Videos of attacks are designed to amplify the terror, of course. But what makes this atrocity “an extraordinary and unprecedented act of violence,” as Prime Minister Jacinda Ardern described it, is both the methodical nature in which the massacre was conducted and how it was apparently engineered for maximum virality.

Though platforms like Facebook, Twitter, and YouTube scrambled to take down the recording and an accompanying manifesto from the gunman, they were no match for the speed of their users; new artificial-intelligence tools created to scrub such platforms of terrorist content could not defeat human cunning and impulse to gawk. In minutes, the video was downloaded and mirrored onto additional platforms where it ricocheted around the globe. Still frames of bodies were screenshotted and uploaded to sites like Reddit, 4chan and Twitter where it was shared and reshared…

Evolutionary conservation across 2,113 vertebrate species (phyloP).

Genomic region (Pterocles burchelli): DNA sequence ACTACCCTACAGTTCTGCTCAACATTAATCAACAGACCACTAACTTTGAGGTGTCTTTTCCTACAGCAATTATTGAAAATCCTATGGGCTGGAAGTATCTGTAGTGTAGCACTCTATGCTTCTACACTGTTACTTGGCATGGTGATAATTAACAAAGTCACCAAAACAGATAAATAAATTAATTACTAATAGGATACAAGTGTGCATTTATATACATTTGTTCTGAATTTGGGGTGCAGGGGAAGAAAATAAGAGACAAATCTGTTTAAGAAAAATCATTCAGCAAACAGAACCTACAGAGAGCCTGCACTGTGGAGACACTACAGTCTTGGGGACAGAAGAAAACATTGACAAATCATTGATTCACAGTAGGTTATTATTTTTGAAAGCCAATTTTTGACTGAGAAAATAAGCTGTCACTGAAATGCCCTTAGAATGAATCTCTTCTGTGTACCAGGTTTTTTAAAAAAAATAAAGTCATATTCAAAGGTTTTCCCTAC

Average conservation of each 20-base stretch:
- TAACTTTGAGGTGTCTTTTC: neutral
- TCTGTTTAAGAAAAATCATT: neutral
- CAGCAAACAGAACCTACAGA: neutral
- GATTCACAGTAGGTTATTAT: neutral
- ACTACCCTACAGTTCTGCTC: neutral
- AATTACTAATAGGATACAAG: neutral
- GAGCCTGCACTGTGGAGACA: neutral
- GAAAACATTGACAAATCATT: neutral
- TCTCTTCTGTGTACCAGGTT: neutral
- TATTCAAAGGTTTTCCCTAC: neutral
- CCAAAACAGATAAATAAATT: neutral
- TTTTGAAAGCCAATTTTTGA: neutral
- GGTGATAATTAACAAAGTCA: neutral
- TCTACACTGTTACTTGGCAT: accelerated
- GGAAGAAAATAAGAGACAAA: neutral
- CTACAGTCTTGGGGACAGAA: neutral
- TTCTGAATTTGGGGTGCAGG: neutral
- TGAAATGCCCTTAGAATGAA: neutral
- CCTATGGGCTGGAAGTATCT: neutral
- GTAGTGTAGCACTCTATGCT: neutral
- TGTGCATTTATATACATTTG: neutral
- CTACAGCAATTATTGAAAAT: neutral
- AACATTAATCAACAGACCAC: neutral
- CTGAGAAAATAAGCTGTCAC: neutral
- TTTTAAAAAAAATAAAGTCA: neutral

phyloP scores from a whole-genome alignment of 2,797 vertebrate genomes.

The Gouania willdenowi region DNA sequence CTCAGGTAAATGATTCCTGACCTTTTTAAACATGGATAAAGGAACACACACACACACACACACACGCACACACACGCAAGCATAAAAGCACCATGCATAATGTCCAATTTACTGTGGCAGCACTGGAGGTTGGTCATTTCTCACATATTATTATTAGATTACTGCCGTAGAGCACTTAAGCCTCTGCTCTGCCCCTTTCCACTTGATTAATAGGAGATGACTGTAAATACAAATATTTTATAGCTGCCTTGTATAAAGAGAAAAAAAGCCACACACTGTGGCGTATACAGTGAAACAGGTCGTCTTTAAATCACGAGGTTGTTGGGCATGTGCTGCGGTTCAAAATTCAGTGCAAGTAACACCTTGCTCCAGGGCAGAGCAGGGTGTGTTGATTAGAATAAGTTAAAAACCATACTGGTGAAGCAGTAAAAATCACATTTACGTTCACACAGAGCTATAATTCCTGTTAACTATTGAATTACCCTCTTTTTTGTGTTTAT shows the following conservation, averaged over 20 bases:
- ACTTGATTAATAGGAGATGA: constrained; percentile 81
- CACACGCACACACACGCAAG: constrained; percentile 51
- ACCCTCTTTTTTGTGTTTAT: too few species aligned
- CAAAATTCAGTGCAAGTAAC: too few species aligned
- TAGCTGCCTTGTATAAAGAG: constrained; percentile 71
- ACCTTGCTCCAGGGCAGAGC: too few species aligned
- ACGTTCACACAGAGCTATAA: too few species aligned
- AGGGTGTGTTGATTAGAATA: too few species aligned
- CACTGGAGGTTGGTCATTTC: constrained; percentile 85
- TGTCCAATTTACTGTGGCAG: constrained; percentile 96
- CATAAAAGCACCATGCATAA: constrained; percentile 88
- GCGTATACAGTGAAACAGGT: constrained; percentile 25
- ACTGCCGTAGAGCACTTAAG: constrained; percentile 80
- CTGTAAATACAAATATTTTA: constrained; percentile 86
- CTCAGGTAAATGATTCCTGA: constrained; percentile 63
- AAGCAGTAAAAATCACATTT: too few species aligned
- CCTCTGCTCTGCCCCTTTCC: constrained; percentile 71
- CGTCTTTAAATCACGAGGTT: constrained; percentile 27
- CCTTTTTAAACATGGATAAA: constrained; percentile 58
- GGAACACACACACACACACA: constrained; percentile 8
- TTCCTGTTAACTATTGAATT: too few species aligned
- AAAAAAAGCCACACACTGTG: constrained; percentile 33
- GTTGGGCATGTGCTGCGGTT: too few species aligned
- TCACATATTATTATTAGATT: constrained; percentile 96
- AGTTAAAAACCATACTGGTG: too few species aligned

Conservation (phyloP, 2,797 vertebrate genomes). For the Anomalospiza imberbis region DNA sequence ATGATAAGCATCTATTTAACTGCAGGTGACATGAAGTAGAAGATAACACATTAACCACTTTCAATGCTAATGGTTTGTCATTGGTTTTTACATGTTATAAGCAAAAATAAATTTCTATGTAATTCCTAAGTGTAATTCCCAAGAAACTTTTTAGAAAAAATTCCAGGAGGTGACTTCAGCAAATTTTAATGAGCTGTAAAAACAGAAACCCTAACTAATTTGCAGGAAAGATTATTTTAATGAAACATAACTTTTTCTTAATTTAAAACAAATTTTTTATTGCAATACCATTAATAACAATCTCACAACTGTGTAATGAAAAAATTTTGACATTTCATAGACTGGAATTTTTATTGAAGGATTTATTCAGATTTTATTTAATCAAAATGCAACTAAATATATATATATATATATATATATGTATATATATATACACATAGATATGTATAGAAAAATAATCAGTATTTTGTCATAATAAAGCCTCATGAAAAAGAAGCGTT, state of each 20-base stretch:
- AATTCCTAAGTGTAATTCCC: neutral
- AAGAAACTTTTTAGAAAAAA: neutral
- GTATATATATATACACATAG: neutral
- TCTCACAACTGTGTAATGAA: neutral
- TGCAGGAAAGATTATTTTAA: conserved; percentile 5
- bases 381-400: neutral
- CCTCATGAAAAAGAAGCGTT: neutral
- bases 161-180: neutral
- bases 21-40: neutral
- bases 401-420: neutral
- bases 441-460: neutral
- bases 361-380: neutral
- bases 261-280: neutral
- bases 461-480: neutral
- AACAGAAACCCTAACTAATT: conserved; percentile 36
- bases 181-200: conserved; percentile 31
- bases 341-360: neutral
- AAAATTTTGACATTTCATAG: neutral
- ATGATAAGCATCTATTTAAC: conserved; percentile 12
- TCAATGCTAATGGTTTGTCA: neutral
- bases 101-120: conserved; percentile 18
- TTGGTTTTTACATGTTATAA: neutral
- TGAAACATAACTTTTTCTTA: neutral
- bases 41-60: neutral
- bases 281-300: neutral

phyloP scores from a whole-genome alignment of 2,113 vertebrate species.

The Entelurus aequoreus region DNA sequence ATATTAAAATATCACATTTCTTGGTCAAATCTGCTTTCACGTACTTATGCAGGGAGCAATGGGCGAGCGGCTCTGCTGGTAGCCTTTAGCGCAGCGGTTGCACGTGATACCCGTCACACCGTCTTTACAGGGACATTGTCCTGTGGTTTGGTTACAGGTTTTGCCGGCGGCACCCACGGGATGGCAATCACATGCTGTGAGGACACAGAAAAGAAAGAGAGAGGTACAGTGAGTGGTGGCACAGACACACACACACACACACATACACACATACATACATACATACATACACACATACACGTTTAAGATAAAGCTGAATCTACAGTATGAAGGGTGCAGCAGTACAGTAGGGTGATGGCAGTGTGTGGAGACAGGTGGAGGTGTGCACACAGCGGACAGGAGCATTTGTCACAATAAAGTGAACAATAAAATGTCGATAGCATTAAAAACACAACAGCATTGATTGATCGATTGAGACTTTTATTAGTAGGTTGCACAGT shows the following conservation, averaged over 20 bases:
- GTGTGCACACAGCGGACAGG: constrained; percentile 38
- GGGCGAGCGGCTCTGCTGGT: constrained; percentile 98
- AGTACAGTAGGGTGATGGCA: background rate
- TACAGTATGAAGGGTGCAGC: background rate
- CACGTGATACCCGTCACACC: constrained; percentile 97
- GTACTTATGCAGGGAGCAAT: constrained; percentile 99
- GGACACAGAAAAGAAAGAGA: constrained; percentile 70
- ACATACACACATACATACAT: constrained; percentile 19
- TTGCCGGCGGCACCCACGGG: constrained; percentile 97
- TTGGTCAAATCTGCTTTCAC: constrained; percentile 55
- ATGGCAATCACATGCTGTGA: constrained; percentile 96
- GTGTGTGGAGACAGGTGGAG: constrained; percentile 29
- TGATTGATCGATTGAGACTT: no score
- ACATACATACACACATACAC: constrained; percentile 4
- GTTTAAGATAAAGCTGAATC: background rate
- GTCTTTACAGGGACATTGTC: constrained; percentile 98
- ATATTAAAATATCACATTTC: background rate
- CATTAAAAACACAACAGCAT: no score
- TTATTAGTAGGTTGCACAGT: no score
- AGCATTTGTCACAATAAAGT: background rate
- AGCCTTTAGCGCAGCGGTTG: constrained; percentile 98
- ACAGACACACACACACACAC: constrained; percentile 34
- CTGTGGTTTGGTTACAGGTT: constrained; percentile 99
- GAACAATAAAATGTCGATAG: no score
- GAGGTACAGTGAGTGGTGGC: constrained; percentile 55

Internet users dredged up the alleged shooter’s digital history, preserving and sharing images of his weapons and body armor. The gunman’s digital footprint — from the rantings of his White Nationalist manifesto to his 8chan message board postings before the murders — was unearthed and, for a time, distributed into far-flung corners of the web.